As wind dries ocean to rock
we carry fragments of memory in our fault lines.
We hold faith in fingertips, rosary of fallen loves,
we carry cinder blocks to build floodgates,
to hold up walls, to fight wildly against doubt;
we carve pens out of I will never,
we draw the short straw and dive into the sea
as salt winds its way into a cavernous mouth. 

Salt honeys its way into a cavernous mouth;
And he reaches out for your hand, precious fear
companion and disciple shifting along stone
carving the whistle of one thousand life times
into the stalactite of tomorrow’s rising sun.
He swings his heart at a tower of ivory,
Day piling on top of day, a red sea of blood
part of surrender wades into the belly of now
Salt winds its way into a cavernous mouth. 

Salt winds its way into a cavernous mouth. 
And I cannot stop the seasons as they move
Like wind through the autumn leaves
my hands hopeless barriers to spring and all
grief is prosaic and long it shifts counter
clockwise as the news sinks into sinew
becomes a giant pinning us to the light
death slings a goliath stone shattering body
as salt winds its way into a cavernous mouth.




In the summer of
my eighth grade year,
I lifted DMX’s attitude into my voice
the world broke open
in the words between snare snap
and bass kick. 

Time took on quarter notes, peppered
skipping eighths into 
voice thickening into manhood.
Sixteens flew out 
my mouth to the sound of hip-hop.
Every spare moment

I would put pen to paper 
words from the back of class
numbered lines into bars, rhyme scheme
into rhythm. 
My whole body opened to the sound
of struggle captured.

Sometimes I made life hard
just to write, 
pressure feels at home 
in the walls of 
my stomach, learned to breathe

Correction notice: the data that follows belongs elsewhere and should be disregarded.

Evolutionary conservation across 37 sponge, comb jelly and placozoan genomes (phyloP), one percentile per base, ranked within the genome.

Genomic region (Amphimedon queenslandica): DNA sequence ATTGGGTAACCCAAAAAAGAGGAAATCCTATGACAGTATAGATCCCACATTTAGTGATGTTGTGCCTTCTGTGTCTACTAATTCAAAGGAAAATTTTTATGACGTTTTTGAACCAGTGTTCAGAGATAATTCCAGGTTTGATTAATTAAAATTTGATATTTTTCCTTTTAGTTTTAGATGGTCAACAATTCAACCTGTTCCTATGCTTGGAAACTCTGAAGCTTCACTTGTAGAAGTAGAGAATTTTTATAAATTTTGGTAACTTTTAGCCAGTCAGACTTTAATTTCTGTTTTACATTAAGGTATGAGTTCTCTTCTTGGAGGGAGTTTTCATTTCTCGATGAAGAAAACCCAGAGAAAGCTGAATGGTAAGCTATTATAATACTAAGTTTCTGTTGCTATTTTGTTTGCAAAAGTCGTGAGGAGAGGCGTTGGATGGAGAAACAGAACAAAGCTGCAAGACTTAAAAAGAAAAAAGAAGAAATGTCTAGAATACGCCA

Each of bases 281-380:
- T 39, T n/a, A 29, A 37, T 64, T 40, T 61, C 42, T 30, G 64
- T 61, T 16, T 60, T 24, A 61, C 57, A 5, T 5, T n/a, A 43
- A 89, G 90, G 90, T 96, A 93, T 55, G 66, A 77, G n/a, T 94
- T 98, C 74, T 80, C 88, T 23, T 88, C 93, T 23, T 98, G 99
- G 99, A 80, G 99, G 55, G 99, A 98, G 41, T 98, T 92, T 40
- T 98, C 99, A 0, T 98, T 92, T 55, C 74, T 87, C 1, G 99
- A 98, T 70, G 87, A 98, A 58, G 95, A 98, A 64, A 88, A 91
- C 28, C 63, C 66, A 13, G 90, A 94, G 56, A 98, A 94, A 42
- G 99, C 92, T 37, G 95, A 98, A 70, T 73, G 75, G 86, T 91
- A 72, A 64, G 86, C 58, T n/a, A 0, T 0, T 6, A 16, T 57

from my diaphragm 

to fill it with air close to bursting.
After years I slowed
into the slow precision of academia,
honeyed in poetry
for the people my insides turned
into kites

that the slightest wind
would tear into song. 
It was fever, the way
reason would hide my soul
in college. But the back block burnished 
me into glowing cinder

my breath blew on a Vancouver
couch, stirred voice into
the belly of the black keys,
drummed prayer on the stations
of the cross, language has a way
of finding a mouth to fill



"The ode and the elegy are powerful forms for writers of color. They allow the poet to explore a long poetic tradition that often speaks well to the cultural and lived experience that Puerto Ricans face in the United States. To this end, these poems stand as a testament and transition period marking two very distinct and important periods in my life: accepting the power of grief to transform and finding my poetic voice in a contradictory relationship to academia."

Sevé Torres is a poet, writer, and adjunct professor. His work has appeared in Crab Orchard Review, Mead: The Magazine of Literature and Libations, Stay Solid! A Radical Handbook for Youth, and Dismantle: An Anthology of Writing from the VONA/Voices Writing Workshop. He currently works and lives in New Jersey with his wife and son.